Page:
There are many people today who know about Jesus. They know the facts about him. They may have been prayed to him, even asked him to be their Savior. But a prayer alone doesn‟t produce new life. Entering the narrow gate means trusting fully in Christ such that the trajectory of your life is forever changed. In other words, you cannot live like you on the broad path while claiming to believe in the narrow path. The issue is which path are you really on? What are you really trusting in?

And my fear is that there are millions of people in churches all over our country who know facts about Jesus but they do not really know Jesus. They know about the narrow way, and they think that knowing about it and believing in it equals entering through it. It doesn‟t.

Fruit Warning: Who are you, really?

The second warning relates to the issue of fruit, the evidence of faith, or who we really are. It is one thing to claim to believe in Jesus; it is another thing to give evidence that your faith is genuine. Again, Jesus is pressing against words and statements that sound good but cannot be backed up.

The first fruit warning comes via a statement about false prophets. Jesus warns that there are people who look like sheep but they are really wolves. In other words, their message and content sounds like it is right but it is isn‟t. They are “ravenous wolves.” However, false prophets are not his point. Fruit is. Jesus says, “You will recognize them by their fruits” (7:16). So the way that you distinguish a true prophet from a false prophet is not by what the prophet says, but by how the prophet lives. Words alone are not sufficient. Actions must follow.

To make the point even stronger Jesus uses an illustration from nature. He wants us to see that the production of fruit is both natural and normal. It makes no sense to find grapes on thorn-bushes or figs on thistle plants (7:16). Good trees produce good fruit. Unhealthy trees produce bad fruit (7:17). It is impossible for it to be any other way (7:18). Further, a tree that doesn‟t bear fruit is no longer useful, and so it is cut down and destroyed (7:19). The implication of judgment here should be so obvious.

The point of this is stated one more time just to be sure that it is clear: “Thus you will recognize them by their fruits” (7:19). By using false prophets and fruit, Jesus aims to show us that the test of whether or not something is real is by what kind of fruit it bears. Words and talk are cheap; anyone can claim to believe anything. A changed life or spiritual fruit is the only real evidence that you really are who you claim to be. Words and religious activity are not enough. Jesus is looking for the life-changing fruit that springs from a personal relationship with Him.

Jesus, however, is not done with this issue. He presses it even further toward those who would think that their religious activity is their fruit. Jesus imagines someone saying, “Well, I‟m okay. I know that you are Lord; I‟ve even called you that. I‟ve spoken boldly in your name, cast out demons in your name, and even done mighty works in your name.” The point is the three-fold repetition of “in your name.” This person has seen God do some wonderful things, and he or she knows that the name of Jesus is powerful. The problem here is not inactivity or passivity. No, the problem is that this person is incredibility busy doing all sorts of things in the name of Jesus, and the spiritual success that they see leads them to believe that they know Jesus. So they assume that because they are near spiritual things, do spiritual things, and see spiritual things that they are spiritual. And Jesus says, “Not so fast!”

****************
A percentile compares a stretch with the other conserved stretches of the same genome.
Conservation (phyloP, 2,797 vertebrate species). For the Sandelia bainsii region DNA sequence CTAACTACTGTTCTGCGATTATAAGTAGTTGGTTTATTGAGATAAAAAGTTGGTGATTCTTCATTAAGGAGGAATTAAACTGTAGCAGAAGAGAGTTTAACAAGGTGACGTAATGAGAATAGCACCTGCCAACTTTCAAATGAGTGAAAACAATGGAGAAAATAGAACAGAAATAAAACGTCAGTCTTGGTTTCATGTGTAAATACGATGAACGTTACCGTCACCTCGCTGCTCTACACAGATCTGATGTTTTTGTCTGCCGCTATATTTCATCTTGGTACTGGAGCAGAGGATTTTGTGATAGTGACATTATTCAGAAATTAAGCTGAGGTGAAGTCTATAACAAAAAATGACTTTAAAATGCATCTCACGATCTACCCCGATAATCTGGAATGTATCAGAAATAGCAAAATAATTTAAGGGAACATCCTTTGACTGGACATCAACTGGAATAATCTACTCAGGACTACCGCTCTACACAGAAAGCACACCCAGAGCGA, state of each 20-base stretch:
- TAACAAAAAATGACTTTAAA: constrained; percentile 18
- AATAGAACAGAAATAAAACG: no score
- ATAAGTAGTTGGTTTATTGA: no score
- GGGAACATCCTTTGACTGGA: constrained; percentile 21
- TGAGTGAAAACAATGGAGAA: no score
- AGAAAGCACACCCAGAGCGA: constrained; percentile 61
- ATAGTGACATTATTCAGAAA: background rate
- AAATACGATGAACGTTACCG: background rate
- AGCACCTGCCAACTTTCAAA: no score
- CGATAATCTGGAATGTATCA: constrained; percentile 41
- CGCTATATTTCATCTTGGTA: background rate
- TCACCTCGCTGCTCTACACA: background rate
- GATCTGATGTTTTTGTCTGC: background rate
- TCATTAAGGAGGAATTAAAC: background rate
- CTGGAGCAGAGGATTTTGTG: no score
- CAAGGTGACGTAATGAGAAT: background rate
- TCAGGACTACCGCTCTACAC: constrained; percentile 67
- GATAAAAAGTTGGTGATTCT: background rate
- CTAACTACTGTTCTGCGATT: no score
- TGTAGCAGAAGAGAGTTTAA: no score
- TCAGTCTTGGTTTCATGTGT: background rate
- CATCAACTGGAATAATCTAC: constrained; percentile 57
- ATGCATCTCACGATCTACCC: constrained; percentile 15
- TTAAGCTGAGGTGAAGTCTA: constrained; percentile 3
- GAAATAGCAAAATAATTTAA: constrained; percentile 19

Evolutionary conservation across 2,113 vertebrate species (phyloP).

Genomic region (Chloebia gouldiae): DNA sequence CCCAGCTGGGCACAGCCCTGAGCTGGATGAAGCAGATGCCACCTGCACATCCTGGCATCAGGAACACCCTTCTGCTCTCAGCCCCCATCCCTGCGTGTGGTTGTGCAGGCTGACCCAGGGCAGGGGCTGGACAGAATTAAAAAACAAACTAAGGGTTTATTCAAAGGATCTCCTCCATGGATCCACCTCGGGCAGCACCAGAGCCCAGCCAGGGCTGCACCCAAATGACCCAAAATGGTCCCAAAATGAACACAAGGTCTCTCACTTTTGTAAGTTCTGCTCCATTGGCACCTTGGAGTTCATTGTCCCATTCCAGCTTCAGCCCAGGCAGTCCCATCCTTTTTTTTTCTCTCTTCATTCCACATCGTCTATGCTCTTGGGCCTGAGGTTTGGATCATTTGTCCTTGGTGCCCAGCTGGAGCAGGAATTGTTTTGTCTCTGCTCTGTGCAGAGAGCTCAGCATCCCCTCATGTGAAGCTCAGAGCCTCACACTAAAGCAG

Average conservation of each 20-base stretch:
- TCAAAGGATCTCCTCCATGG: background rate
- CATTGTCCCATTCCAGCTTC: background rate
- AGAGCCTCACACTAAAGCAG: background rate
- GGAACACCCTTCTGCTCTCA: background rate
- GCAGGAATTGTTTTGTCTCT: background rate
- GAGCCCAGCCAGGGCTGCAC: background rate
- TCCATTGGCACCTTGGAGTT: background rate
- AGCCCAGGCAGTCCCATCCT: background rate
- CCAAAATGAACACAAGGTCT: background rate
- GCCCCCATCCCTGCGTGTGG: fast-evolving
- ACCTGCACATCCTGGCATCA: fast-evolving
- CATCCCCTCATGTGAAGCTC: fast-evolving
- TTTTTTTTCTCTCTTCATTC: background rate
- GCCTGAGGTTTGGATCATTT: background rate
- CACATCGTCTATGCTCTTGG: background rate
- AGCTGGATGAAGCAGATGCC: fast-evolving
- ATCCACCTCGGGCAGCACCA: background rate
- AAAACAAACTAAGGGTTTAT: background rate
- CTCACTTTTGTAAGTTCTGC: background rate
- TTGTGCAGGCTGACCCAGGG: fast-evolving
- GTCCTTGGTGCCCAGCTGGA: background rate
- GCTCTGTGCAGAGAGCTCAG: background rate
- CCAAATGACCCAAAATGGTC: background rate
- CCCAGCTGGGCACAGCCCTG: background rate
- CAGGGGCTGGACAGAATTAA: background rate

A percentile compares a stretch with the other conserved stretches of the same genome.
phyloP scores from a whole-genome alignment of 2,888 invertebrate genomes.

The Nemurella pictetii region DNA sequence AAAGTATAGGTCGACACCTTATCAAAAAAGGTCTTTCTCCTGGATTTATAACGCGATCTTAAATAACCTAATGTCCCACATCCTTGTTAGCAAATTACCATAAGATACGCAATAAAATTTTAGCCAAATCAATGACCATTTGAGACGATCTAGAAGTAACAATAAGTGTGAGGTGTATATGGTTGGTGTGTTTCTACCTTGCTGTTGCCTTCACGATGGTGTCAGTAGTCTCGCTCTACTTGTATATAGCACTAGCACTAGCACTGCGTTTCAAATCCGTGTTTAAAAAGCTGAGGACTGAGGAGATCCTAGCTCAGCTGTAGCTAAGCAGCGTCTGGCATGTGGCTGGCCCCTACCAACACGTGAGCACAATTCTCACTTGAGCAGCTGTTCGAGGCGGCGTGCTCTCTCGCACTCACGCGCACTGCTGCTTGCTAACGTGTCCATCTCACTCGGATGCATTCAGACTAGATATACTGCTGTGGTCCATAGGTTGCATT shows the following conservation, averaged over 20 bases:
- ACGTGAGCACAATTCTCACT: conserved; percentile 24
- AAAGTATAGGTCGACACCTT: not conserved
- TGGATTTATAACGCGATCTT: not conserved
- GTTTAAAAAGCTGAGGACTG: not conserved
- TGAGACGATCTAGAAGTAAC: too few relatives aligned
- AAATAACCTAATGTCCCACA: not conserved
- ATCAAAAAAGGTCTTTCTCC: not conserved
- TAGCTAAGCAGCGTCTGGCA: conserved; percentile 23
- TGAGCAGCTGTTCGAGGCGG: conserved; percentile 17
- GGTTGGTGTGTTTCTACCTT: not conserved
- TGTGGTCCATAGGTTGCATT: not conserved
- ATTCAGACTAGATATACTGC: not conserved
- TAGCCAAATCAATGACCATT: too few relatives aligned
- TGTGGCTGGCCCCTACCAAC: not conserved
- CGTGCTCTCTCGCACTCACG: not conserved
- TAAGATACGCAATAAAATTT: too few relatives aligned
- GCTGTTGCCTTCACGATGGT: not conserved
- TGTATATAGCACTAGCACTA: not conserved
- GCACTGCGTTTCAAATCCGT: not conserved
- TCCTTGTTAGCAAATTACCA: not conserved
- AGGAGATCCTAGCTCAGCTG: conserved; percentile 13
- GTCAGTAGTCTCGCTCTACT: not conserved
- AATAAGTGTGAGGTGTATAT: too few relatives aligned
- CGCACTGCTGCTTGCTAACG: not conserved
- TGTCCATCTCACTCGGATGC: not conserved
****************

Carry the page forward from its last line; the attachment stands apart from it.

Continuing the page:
Jesus says that the criteria is “doing the will of my Father” (v 21), and knowing Jesus personally. Those who get this wrong are told, “I never knew you, depart from me, you workers of lawlessness” (v 22). Ponder that statement with me because it is stunning. Jesus is suggesting that there are some people who do all kinds of ministry while not knowing him, and the result is that he calls them “workers of lawlessness.” In other words, ministry – even effective ministry – without knowing Jesus is lawlessness to him. It is lawlessness to him because anything devoid of personal relationship with Christ is abominable and damnable – even if God used it to save someone else.

Who are you, really? That is the question that Jesus is asking us here. Take your words and your religious activity, and just set those aside. The bigger and more important question is: do you really know Jesus and is there really good fruit? You cannot be a fig-bearing tree trying to convince people that you are an apple tree. No matter how much you know about apples or how much you want to be an apple tree, if you bear figs – you are a fig tree. And you cannot use spiritual activity to hide anymore. Just because you have the right credentials, do the right things, and don‟t do the wrong things doesn‟t mean you are real. Just because you‟ve helped people change or see spiritual miracles done through your “ministry” doesn‟t mean that you know Jesus.